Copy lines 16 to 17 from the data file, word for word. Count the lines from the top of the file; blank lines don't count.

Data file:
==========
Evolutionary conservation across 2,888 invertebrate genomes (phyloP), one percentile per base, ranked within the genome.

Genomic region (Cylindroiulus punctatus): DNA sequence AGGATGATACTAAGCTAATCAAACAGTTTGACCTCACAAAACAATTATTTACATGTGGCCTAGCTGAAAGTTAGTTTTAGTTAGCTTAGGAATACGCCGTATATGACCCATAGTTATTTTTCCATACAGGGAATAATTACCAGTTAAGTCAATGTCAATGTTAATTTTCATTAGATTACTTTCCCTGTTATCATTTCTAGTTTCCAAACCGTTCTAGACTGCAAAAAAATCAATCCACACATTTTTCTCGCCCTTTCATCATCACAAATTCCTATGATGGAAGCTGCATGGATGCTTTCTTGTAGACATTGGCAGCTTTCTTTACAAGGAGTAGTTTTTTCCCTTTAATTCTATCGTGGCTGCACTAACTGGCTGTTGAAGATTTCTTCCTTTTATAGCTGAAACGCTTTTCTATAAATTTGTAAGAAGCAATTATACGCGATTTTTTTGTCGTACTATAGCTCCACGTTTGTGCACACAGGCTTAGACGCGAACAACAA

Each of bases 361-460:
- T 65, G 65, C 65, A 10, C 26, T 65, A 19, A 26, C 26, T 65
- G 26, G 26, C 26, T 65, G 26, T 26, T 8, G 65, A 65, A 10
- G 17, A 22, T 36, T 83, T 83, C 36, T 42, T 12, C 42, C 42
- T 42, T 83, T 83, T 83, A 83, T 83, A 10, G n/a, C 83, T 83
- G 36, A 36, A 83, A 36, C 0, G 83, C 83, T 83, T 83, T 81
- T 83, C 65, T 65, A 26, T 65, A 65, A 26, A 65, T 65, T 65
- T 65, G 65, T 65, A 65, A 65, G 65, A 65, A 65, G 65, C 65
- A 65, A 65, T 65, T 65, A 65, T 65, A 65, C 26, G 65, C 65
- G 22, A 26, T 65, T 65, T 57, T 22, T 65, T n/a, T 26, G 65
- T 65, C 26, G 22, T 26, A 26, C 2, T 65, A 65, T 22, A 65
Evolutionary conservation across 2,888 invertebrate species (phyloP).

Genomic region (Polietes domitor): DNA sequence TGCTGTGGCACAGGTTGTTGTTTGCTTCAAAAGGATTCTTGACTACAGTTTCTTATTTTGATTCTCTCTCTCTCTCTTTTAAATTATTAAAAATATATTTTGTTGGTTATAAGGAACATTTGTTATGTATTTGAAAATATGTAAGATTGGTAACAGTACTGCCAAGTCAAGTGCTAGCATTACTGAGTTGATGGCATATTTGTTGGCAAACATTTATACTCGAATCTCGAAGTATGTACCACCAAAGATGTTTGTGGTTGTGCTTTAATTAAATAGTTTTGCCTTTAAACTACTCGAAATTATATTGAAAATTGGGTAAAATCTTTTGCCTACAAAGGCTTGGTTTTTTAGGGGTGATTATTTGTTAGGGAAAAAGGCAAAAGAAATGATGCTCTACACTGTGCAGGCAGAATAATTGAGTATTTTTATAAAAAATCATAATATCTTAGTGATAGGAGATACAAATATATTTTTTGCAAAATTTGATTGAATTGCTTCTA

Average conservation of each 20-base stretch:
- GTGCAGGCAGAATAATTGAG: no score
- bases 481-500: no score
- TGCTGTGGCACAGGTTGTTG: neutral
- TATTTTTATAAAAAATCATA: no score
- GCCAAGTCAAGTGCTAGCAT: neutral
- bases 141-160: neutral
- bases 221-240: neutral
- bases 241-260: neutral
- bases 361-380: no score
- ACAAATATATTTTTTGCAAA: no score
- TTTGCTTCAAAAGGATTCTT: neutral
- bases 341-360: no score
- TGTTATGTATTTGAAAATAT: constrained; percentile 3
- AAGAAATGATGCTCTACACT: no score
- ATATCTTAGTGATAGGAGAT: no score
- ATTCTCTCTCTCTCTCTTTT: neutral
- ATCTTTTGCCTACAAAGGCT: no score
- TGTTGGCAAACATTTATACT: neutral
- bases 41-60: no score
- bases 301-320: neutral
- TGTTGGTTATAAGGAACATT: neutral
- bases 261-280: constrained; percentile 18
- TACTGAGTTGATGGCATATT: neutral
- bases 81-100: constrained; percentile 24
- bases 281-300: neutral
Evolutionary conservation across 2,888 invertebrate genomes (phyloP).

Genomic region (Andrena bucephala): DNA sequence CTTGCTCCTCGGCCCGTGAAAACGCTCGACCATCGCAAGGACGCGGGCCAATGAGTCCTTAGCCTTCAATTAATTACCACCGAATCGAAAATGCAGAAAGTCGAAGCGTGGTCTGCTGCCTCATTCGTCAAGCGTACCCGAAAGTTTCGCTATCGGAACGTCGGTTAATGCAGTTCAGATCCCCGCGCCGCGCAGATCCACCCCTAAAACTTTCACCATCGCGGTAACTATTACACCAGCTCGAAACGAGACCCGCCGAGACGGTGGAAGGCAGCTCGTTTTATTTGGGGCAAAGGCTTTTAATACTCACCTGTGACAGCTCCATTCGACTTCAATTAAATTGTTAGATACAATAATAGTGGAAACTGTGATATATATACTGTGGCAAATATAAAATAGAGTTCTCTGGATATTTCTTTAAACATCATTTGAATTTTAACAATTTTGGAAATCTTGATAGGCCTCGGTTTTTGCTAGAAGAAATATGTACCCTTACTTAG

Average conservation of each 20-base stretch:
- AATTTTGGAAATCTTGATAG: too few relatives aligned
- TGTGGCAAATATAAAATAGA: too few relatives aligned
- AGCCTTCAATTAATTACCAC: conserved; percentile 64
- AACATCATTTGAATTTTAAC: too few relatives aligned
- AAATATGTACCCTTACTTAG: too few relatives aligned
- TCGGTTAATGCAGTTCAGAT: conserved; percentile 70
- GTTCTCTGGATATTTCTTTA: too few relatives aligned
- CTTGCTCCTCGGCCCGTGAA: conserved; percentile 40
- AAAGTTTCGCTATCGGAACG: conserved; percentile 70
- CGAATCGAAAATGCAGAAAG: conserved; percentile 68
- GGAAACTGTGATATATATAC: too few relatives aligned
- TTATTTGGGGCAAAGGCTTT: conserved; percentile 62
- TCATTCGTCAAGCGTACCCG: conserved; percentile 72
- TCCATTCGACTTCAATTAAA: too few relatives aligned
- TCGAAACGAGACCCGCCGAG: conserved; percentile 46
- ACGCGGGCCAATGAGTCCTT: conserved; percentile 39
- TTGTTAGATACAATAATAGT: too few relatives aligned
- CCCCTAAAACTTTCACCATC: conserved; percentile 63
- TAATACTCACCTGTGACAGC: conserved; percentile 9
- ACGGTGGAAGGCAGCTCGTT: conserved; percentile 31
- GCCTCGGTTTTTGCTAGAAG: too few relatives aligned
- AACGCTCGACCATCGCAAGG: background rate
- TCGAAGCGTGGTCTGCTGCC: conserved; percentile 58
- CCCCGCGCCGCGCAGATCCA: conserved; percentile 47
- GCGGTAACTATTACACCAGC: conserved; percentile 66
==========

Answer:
Average conservation of each 20-base stretch:
- GTGCAGGCAGAATAATTGAG: no score